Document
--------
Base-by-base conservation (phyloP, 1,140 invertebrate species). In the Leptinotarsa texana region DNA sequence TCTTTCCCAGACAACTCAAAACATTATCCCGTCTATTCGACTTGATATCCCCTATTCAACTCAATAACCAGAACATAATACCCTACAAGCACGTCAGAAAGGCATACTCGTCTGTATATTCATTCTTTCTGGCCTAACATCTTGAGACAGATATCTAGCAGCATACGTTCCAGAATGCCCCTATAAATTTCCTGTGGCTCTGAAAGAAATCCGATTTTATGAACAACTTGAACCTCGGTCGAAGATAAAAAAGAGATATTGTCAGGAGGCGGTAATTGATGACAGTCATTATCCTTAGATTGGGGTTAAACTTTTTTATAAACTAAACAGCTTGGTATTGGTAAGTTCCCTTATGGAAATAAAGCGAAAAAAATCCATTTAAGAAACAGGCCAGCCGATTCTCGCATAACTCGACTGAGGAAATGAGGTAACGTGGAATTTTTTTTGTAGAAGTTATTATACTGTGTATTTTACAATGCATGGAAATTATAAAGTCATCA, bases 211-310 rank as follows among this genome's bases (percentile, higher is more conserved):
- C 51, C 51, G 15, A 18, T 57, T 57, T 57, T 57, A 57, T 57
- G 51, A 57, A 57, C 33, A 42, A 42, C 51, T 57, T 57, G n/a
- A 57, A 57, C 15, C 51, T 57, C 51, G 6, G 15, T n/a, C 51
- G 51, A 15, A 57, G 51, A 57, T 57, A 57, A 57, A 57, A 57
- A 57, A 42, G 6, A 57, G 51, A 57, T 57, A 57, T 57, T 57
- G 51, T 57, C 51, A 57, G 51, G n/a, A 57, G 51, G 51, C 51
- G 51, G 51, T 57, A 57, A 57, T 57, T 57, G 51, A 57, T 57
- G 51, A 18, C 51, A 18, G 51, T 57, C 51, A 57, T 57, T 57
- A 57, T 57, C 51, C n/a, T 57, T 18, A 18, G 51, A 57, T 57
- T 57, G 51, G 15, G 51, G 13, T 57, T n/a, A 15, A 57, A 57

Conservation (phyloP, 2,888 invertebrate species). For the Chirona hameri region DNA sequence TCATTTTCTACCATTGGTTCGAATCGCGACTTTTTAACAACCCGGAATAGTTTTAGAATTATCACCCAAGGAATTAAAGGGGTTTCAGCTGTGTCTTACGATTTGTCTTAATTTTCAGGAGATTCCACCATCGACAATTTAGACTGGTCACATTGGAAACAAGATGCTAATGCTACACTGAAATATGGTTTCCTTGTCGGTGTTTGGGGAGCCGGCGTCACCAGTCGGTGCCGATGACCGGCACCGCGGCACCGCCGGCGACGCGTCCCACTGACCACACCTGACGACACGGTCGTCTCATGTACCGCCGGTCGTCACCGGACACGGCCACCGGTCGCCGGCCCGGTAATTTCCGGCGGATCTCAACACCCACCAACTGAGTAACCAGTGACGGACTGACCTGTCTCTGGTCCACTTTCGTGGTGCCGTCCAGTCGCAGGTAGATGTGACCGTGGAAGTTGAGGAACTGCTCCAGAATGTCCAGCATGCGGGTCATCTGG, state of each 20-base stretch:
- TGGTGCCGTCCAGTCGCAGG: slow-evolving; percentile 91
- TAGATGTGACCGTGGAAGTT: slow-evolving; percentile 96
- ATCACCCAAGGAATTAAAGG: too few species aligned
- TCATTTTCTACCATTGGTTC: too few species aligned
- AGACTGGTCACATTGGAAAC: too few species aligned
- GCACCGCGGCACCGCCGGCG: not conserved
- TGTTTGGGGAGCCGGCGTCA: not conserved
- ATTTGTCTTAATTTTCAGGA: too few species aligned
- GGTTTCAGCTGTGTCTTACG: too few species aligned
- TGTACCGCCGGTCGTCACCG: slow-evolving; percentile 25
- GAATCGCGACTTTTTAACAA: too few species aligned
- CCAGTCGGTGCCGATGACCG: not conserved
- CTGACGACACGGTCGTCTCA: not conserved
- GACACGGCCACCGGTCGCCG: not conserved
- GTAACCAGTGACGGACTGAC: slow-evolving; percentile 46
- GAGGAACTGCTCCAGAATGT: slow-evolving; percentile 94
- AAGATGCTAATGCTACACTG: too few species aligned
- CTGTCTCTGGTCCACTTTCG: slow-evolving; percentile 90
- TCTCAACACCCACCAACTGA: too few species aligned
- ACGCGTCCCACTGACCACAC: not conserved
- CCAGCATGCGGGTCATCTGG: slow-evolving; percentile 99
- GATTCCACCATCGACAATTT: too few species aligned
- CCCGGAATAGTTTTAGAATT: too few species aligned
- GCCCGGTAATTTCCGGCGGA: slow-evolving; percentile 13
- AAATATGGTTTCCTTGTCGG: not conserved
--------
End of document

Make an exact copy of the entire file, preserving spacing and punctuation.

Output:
Base-by-base conservation (phyloP, 1,140 invertebrate species). In the Leptinotarsa texana region DNA sequence TCTTTCCCAGACAACTCAAAACATTATCCCGTCTATTCGACTTGATATCCCCTATTCAACTCAATAACCAGAACATAATACCCTACAAGCACGTCAGAAAGGCATACTCGTCTGTATATTCATTCTTTCTGGCCTAACATCTTGAGACAGATATCTAGCAGCATACGTTCCAGAATGCCCCTATAAATTTCCTGTGGCTCTGAAAGAAATCCGATTTTATGAACAACTTGAACCTCGGTCGAAGATAAAAAAGAGATATTGTCAGGAGGCGGTAATTGATGACAGTCATTATCCTTAGATTGGGGTTAAACTTTTTTATAAACTAAACAGCTTGGTATTGGTAAGTTCCCTTATGGAAATAAAGCGAAAAAAATCCATTTAAGAAACAGGCCAGCCGATTCTCGCATAACTCGACTGAGGAAATGAGGTAACGTGGAATTTTTTTTGTAGAAGTTATTATACTGTGTATTTTACAATGCATGGAAATTATAAAGTCATCA, bases 211-310 rank as follows among this genome's bases (percentile, higher is more conserved):
- C 51, C 51, G 15, A 18, T 57, T 57, T 57, T 57, A 57, T 57
- G 51, A 57, A 57, C 33, A 42, A 42, C 51, T 57, T 57, G n/a
- A 57, A 57, C 15, C 51, T 57, C 51, G 6, G 15, T n/a, C 51
- G 51, A 15, A 57, G 51, A 57, T 57, A 57, A 57, A 57, A 57
- A 57, A 42, G 6, A 57, G 51, A 57, T 57, A 57, T 57, T 57
- G 51, T 57, C 51, A 57, G 51, G n/a, A 57, G 51, G 51, C 51
- G 51, G 51, T 57, A 57, A 57, T 57, T 57, G 51, A 57, T 57
- G 51, A 18, C 51, A 18, G 51, T 57, C 51, A 57, T 57, T 57
- A 57, T 57, C 51, C n/a, T 57, T 18, A 18, G 51, A 57, T 57
- T 57, G 51, G 15, G 51, G 13, T 57, T n/a, A 15, A 57, A 57

Conservation (phyloP, 2,888 invertebrate species). For the Chirona hameri region DNA sequence TCATTTTCTACCATTGGTTCGAATCGCGACTTTTTAACAACCCGGAATAGTTTTAGAATTATCACCCAAGGAATTAAAGGGGTTTCAGCTGTGTCTTACGATTTGTCTTAATTTTCAGGAGATTCCACCATCGACAATTTAGACTGGTCACATTGGAAACAAGATGCTAATGCTACACTGAAATATGGTTTCCTTGTCGGTGTTTGGGGAGCCGGCGTCACCAGTCGGTGCCGATGACCGGCACCGCGGCACCGCCGGCGACGCGTCCCACTGACCACACCTGACGACACGGTCGTCTCATGTACCGCCGGTCGTCACCGGACACGGCCACCGGTCGCCGGCCCGGTAATTTCCGGCGGATCTCAACACCCACCAACTGAGTAACCAGTGACGGACTGACCTGTCTCTGGTCCACTTTCGTGGTGCCGTCCAGTCGCAGGTAGATGTGACCGTGGAAGTTGAGGAACTGCTCCAGAATGTCCAGCATGCGGGTCATCTGG, state of each 20-base stretch:
- TGGTGCCGTCCAGTCGCAGG: slow-evolving; percentile 91
- TAGATGTGACCGTGGAAGTT: slow-evolving; percentile 96
- ATCACCCAAGGAATTAAAGG: too few species aligned
- TCATTTTCTACCATTGGTTC: too few species aligned
- AGACTGGTCACATTGGAAAC: too few species aligned
- GCACCGCGGCACCGCCGGCG: not conserved
- TGTTTGGGGAGCCGGCGTCA: not conserved
- ATTTGTCTTAATTTTCAGGA: too few species aligned
- GGTTTCAGCTGTGTCTTACG: too few species aligned
- TGTACCGCCGGTCGTCACCG: slow-evolving; percentile 25
- GAATCGCGACTTTTTAACAA: too few species aligned
- CCAGTCGGTGCCGATGACCG: not conserved
- CTGACGACACGGTCGTCTCA: not conserved
- GACACGGCCACCGGTCGCCG: not conserved
- GTAACCAGTGACGGACTGAC: slow-evolving; percentile 46
- GAGGAACTGCTCCAGAATGT: slow-evolving; percentile 94
- AAGATGCTAATGCTACACTG: too few species aligned
- CTGTCTCTGGTCCACTTTCG: slow-evolving; percentile 90
- TCTCAACACCCACCAACTGA: too few species aligned
- ACGCGTCCCACTGACCACAC: not conserved
- CCAGCATGCGGGTCATCTGG: slow-evolving; percentile 99
- GATTCCACCATCGACAATTT: too few species aligned
- CCCGGAATAGTTTTAGAATT: too few species aligned
- GCCCGGTAATTTCCGGCGGA: slow-evolving; percentile 13
- AAATATGGTTTCCTTGTCGG: not conserved